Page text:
First-party insurance pays directly to the insured. It is defined as “[a] policy that applies to an insured ․ such as life insurance, health insurance, disability insurance, and fire insurance.” Black's at 922. UM coverage is characteristically similar to first-party insurance, because it is paid directly to the insured for the loss suffered by that same insured.

A “claim” must be “[t]he assertion of an existing right.” Black's at 301 (emphasis added). See 6 New Appleman § 63.18[1];  see also 14 VAC § 5–400–20.6 Thus, in the context of Code § 8.01–66.1(D)(1), a request for payment is not a “claim” subject to a covenant of good faith unless the insurer has a present contractual liability to pay it. In other words, a “claim” as defined in Code § 8.01–66.1(D)(1) must arise out of the occurrence of the contingency or loss covered by the insurance policy. The contingency or loss covered by a UM policy is payment to the insured of all sums that he is legally entitled to recover as damages from the owner or operator of an uninsured or underinsured vehicle. That contingency or loss does not occur until the insured obtains judgment against the uninsured tortfeasor.

Rather than creating a new duty, Code § 8.01–66.1(D)(1) incorporates the duties already established in the insurance policies it references and provides a remedy for the bad faith violation of those contractual duties. As discussed above, an insured does not have “an existing right” to payment from his UM carrier until he meets certain conditions:  providing notice to the carrier and obtaining judgment against the underinsured motorist. Code §§ 38.2–2206(E) and (F). It follows that an insured does not have a UM “claim,” as that term is used in Code § 8.01–66.1(D), until he obtains judgment, and further that there cannot be a bad faith denial of a demand for payment under a UM policy before the demand ripens into a “claim.”7

Code § 8.01–66.1(D)(1) applies to any insurance policy as defined in Code § 38.2–124, not just UM policies. Code § 8.01–66.1(D)(1) uses the term “claim” as a trigger for the good faith protection afforded as to all of the policies incorporated within the statute. Under most first-party policies, an insured's “claim”—existing, enforceable right to payment—arises prior to and is not contingent upon obtaining a judgment. See, e.g., collision claims under Code § 38.2–124(A)(1);  medical payment claims under Code § 38.2–2206(A). However, as discussed above, a UM “claim” is unique because, pursuant to the terms of UM policies, as required by Code § 38.2–2206, an insured is required to obtain a judgment against the uninsured tortfeasor before the UM carrier is obligated to pay the insured on any such policy. Therefore, because there is no valid UM claim until judgment is obtained, there is also no duty for a UM carrier to pay or settle a demand for payment under the policy until judgment is obtained.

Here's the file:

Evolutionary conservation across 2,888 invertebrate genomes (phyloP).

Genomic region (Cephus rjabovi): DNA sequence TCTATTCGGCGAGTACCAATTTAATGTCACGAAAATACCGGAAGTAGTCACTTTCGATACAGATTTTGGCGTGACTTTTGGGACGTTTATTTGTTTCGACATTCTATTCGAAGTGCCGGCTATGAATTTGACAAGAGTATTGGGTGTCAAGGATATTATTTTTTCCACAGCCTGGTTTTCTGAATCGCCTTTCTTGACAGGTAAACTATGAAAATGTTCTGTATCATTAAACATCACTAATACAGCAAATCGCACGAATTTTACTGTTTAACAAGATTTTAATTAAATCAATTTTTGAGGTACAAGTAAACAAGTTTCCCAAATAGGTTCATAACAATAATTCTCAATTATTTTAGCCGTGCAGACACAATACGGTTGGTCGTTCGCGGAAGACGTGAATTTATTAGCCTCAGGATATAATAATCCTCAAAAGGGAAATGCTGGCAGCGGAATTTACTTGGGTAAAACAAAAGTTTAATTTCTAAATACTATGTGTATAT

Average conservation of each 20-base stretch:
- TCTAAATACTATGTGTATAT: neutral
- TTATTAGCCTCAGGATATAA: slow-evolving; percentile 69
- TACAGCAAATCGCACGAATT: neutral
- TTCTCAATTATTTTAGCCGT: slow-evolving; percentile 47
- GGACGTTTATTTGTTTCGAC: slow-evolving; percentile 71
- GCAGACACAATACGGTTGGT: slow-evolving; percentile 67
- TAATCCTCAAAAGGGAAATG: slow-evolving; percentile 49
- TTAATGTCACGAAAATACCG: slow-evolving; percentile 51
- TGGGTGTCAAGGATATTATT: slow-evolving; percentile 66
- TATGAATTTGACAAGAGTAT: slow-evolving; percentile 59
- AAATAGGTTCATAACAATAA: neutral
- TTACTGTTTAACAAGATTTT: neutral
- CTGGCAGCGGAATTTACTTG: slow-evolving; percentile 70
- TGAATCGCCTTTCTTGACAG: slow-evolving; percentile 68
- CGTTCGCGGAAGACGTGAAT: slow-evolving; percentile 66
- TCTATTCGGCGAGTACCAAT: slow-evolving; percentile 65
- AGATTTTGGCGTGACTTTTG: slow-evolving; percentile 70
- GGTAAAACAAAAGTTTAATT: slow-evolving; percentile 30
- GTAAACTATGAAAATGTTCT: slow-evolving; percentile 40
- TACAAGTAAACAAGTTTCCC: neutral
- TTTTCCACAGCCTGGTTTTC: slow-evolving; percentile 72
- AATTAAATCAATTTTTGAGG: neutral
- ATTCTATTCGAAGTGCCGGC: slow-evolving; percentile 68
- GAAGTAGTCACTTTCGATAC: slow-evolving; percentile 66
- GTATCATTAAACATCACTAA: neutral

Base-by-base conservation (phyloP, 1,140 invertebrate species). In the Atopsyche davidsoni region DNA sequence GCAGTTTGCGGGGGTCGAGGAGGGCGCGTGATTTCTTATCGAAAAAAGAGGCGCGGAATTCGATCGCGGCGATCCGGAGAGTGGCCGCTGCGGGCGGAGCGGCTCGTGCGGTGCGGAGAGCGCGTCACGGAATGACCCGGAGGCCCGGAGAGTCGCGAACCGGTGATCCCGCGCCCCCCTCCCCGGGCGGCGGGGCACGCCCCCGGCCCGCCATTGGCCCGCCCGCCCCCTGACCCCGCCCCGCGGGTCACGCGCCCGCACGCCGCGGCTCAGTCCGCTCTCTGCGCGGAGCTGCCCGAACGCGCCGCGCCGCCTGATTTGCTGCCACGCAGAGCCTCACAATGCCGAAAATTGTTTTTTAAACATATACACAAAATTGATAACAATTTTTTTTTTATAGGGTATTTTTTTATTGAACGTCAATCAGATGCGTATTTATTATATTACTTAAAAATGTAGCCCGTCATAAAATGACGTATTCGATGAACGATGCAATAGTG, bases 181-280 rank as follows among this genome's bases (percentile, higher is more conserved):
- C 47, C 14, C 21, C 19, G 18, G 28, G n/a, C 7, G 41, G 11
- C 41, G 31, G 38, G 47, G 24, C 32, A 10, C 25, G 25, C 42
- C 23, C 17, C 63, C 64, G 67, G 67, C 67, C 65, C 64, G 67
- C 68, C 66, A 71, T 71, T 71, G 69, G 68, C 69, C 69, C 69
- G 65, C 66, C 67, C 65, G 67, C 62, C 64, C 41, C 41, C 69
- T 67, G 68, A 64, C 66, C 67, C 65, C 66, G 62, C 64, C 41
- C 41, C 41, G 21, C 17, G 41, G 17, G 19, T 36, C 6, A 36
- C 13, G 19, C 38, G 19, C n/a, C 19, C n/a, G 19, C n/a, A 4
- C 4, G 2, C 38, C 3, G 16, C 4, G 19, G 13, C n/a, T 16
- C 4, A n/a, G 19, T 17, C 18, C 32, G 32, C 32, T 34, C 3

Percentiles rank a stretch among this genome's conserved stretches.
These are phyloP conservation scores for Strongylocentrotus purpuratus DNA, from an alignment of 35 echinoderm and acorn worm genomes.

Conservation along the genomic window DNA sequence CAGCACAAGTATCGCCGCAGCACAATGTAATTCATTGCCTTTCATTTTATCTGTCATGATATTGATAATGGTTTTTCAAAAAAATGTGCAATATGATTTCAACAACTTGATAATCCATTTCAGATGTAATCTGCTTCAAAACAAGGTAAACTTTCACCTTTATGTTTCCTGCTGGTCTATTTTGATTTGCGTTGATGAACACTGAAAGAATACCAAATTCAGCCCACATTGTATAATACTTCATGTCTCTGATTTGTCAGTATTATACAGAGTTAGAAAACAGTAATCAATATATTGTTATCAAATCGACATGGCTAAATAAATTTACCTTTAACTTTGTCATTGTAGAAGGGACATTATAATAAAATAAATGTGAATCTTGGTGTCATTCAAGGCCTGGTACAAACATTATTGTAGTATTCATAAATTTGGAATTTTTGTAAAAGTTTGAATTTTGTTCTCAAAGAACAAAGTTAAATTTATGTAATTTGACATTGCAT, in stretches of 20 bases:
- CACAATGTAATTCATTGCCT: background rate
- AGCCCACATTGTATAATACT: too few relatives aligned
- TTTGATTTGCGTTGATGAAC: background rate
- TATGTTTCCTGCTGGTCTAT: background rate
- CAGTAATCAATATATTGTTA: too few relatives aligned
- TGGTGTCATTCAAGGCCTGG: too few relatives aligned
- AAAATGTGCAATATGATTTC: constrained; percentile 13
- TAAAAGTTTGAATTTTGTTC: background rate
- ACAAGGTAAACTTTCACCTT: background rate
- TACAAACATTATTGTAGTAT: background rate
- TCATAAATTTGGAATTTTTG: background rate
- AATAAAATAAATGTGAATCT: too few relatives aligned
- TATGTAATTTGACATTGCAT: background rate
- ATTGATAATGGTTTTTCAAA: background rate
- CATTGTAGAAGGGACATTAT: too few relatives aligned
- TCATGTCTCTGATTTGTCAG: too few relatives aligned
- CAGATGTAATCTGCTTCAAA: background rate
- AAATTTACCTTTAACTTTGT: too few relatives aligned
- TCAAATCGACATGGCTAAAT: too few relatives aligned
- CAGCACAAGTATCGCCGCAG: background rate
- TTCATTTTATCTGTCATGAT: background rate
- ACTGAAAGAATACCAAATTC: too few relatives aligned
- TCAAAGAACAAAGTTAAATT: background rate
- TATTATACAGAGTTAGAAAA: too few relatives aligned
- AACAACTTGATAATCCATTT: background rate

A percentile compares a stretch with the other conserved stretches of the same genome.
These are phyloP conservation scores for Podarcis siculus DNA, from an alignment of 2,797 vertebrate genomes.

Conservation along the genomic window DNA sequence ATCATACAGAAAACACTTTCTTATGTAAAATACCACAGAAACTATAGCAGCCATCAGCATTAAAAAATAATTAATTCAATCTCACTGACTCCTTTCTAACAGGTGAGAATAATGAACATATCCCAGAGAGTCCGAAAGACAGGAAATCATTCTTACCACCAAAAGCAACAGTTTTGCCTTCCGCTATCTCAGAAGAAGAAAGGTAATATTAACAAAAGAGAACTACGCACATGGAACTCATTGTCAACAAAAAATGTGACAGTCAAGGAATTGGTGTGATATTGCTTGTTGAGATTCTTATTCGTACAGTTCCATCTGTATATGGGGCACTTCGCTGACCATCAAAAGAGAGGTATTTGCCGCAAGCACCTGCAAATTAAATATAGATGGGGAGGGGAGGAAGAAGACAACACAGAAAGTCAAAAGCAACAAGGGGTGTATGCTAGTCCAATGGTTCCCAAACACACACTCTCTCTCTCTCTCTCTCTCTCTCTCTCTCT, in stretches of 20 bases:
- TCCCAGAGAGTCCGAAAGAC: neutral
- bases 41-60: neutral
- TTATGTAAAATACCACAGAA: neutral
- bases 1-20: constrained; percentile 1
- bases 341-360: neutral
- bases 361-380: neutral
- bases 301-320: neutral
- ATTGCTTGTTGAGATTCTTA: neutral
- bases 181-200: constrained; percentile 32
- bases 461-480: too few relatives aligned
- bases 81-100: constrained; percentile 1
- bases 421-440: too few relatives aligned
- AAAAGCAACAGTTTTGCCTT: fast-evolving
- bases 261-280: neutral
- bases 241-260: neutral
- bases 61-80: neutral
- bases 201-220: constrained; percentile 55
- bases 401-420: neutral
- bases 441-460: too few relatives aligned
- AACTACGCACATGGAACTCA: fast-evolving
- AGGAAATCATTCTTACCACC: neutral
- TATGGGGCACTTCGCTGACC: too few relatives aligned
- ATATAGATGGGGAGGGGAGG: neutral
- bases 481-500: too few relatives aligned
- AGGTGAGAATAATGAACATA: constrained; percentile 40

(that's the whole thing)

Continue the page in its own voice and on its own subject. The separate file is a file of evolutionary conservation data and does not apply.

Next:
The statutory framework and legislative history confirm that UM carriers have no duty to settle prior to trial. See Oraee v. Breeding, 270 Va. 488, 498, 621 S.E.2d 48, 52 (2005) (holding that “we have a duty, whenever possible, to interpret the several parts of a statute as a consistent and harmonious whole so as to effectuate the legislative goal. Generally, the Court will look to the whole body of a statute to determine the true intention of each part.”) (internal quotation marks, alterations, and citations omitted). First, a UM insurer's pretrial participation is discretionary. Code §§ 38.2–2206(E) and (F);  see also Nationwide v. Hylton, 260 Va. at 61, 530 S.E.2d at 423 (holding that a UM carrier's right to file pleadings in and receive notice of the liability trial does not create an obligation upon that carrier). It would be illogical for Code § 8.01–66.1(D)(1) to create a duty in UM carriers to settle at a stage in the proceeding where Code § 38.2–2206 imposes no duty to participate. Rather, reading the statutes in harmony indicates that the UM carrier's decision to settle pretrial is similarly discretionary;  a carrier may settle prior to the insured obtaining judgment, but it has no duty to do so.